The prime minister went on to say the passengers of the MS St. Louis would have made Canada stronger but "their cries for help were left unanswered, for Canada deemed them unworthy of a home, and undeserving of our help."

Trudeau said that Hitler, alone, did not seal the fate of the passengers of the MS St. Louis or the Jewish populations of Europe because for Canada "To harbour such hatred and indifference towards the refugees was to share in the moral responsibility for their deaths."

The German liner MS St Louis was carrying 907 German Jews fleeing Nazi persecution and it also had been rejected by Cuba and the United States. The passengers were forced to return to Europe and more than 250 later died in the Holocaust.

The prime minister said that while decades have passed since the decision to turn away the MS St. Louis, the guilt or shame of rejecting the asylum seekers on that ship remains.

Read more We let antisemitism take hold in our communities and become our official policy, Trudeau said. To harbor such hatred and indifference toward the refugees was to share in the moral responsibility for their deaths.

Video: Trudeau delivers official apology for Canadas role in the MS St. Louis

"Today, I rise in this House of Commons to issue a long overdue apology to the Jewish refugees Canada turned away," Trudeau said.

In Canada, incidents of antisemitism – including harassment, vandalism and violence – reached a record high in 2017, doubling from the previous year to 1,752, according to the Jewish advocacy organization Bnai Brith.

"We apologize to the 907 German Jews aboard the MS. St-Louis, as well as their families. We also apologize to others who paid the price of our inaction, whom we doomed to the ultimate horror of the death camps.

Opposition party leaders also called Canadas policies at the time unacceptable in speeches on the week marking the 80th anniversary of what is known as Kristallnacht. In November 1938, Nazi agitators attacked Jews and vandalized synagogues and Jewish-owned businesses, scattering broken glass that glittered in the streets like crystal.

Canada apologises for turning away Jewish refugee ship fleeing Nazi Germany in 1939, before start of…

"We used our laws to mask our anti-Semitism, our antipathy, our resentment. We are sorry for the callousness of Canada's response. And we are sorry for not apologizing sooner."

Trudeau also apologized for letting anti-Semitism take root in Canada and for the way Canadians Jews were "meant to feel like strangers in their own homes, aliens in their own land.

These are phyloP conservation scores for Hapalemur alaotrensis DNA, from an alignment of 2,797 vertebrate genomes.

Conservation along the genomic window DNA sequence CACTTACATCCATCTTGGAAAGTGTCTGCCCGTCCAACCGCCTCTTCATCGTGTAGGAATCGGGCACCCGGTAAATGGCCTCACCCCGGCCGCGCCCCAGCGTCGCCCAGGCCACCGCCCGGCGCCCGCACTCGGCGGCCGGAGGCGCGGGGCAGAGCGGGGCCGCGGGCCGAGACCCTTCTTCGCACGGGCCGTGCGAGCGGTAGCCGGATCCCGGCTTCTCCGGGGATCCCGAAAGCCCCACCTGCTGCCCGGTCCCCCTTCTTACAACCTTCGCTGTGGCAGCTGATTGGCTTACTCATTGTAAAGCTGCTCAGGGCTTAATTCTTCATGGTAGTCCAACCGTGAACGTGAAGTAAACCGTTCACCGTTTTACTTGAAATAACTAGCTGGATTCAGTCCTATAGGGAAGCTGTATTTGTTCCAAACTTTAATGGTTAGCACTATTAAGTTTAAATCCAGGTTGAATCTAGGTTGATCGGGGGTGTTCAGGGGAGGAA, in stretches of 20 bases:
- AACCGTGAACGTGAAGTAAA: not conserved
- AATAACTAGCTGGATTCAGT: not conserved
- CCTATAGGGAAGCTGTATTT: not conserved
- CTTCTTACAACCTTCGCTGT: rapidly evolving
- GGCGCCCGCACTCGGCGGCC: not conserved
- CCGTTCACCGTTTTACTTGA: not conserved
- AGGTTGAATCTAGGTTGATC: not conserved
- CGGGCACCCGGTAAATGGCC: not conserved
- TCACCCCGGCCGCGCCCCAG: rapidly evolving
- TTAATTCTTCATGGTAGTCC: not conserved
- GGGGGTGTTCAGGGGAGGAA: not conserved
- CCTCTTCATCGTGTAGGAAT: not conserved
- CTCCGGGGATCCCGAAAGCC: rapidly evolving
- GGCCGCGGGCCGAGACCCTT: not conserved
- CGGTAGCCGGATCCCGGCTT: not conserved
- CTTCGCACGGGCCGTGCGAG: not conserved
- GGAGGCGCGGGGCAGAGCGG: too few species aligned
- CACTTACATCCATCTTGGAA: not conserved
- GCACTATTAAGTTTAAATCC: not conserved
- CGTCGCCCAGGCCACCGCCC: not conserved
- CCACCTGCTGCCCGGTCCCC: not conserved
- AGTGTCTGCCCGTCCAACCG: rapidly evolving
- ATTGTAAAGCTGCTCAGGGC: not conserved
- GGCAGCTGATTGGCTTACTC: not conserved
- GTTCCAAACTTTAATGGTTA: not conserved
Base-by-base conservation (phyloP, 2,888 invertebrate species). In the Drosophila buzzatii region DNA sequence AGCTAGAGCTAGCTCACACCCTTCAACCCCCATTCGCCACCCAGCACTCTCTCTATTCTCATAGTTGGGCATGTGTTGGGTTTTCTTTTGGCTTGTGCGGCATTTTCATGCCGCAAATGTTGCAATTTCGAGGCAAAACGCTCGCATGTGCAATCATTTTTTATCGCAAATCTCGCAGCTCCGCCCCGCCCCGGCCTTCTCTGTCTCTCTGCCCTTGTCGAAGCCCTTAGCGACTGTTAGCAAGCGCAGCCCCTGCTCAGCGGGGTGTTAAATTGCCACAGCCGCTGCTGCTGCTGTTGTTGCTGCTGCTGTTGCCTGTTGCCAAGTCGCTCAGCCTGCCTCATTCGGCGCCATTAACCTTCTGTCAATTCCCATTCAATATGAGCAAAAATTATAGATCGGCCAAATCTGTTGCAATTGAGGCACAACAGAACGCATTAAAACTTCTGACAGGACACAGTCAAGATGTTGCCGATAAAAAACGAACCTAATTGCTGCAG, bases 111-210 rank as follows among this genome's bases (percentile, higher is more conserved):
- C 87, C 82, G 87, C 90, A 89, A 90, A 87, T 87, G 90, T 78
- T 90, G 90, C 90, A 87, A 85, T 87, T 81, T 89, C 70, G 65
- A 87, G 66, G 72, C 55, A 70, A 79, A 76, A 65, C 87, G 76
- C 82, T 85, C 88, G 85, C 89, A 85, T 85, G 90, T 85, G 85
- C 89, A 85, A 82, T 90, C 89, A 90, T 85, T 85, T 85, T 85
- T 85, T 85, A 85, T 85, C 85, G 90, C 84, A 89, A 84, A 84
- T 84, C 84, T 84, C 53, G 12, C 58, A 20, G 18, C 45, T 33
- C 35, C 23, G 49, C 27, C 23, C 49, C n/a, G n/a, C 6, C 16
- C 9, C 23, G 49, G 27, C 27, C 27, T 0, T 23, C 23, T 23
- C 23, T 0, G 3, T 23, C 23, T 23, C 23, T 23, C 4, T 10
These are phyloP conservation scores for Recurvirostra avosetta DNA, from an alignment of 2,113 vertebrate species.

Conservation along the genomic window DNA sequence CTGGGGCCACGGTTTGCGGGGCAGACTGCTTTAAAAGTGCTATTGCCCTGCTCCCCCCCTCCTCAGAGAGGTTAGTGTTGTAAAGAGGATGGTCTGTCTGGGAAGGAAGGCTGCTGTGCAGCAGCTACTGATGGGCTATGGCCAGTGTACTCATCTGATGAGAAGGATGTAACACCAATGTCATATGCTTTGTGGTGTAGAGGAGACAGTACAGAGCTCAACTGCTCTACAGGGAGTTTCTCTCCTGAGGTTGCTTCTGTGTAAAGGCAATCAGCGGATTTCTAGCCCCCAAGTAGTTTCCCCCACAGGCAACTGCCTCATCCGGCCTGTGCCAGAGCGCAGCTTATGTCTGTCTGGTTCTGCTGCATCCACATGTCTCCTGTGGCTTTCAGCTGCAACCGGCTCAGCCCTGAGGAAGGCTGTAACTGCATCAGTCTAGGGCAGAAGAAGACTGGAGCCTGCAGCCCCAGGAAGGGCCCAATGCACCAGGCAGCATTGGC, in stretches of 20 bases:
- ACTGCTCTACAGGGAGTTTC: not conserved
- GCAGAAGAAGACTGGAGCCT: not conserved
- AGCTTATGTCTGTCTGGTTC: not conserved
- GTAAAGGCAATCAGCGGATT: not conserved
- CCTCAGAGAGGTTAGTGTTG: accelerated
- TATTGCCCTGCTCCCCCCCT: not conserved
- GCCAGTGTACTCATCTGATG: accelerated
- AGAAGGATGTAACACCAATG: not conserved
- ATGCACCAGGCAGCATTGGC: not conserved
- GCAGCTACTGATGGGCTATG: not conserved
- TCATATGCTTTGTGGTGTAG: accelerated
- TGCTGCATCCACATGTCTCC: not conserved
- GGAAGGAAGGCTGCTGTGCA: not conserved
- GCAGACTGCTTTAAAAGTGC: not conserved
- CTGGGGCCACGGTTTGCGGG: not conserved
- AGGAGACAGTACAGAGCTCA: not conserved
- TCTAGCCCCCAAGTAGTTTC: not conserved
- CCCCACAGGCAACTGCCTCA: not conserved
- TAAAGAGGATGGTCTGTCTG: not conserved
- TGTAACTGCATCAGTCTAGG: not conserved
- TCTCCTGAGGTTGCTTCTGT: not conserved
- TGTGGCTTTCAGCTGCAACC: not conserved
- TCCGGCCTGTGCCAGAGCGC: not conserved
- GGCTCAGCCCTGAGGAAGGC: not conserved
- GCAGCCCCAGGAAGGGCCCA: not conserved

OTTAWA – Prime Minister Justin Trudeau vowed Wednesday that his government would do more to protect synagogues and other places of worship from violence as part of an apology for anti-Semitic policies that denied refuge in Canada to Jews fleeing the Holocaust.

Trudeau went on to note that anti-Semitism continues to be a problem today in Canada. He said 17 per cent of all hate crimes target Canadian Jews — meaning the Jewish community experiences a far higher per-capita rate of hate crimes than any other group in Canada.

Shimon Koffler Fogel, CEO of the Centre for Israel and Jewish Affairs, said in a statement that his organization would work with the government on the details of the pledge and on other practical policies to combat anti-Semitism in all its forms today.

"Discrimination and violence against Jewish people in Canada and around the world continues at an alarming rate," he said.

"When people start saying that there were good people in a neo-Nazi rally at Charlottesville, when people start tolerating speech that attacks groups or communities anywhere in the world, it obviously empowers people here in Canada who hate to come forward and speak publicly of things that they would never have before said in public," Anthony Housefather told CBC News.

Canada apologizes for turning away Nazi-era ship of Jewish refugees

"Less than two weeks ago, not too far from here, a gunman opened fire on worshippers at the Tree of Life synagogue in Pittsburgh, killing eleven people and wounding six others."

Since his election, Trudeau has personally apologized to gay men and women targeted by the authorities for their sexuality. He apologized for Canada's 1914 decision to turn away the Komagata Maru ship that was carrying 376 migrants, mostly Sikhs, and he exonerated six Tsilhqot'in chiefs who were hanged in 1864 for their role in the killing of six white colonists.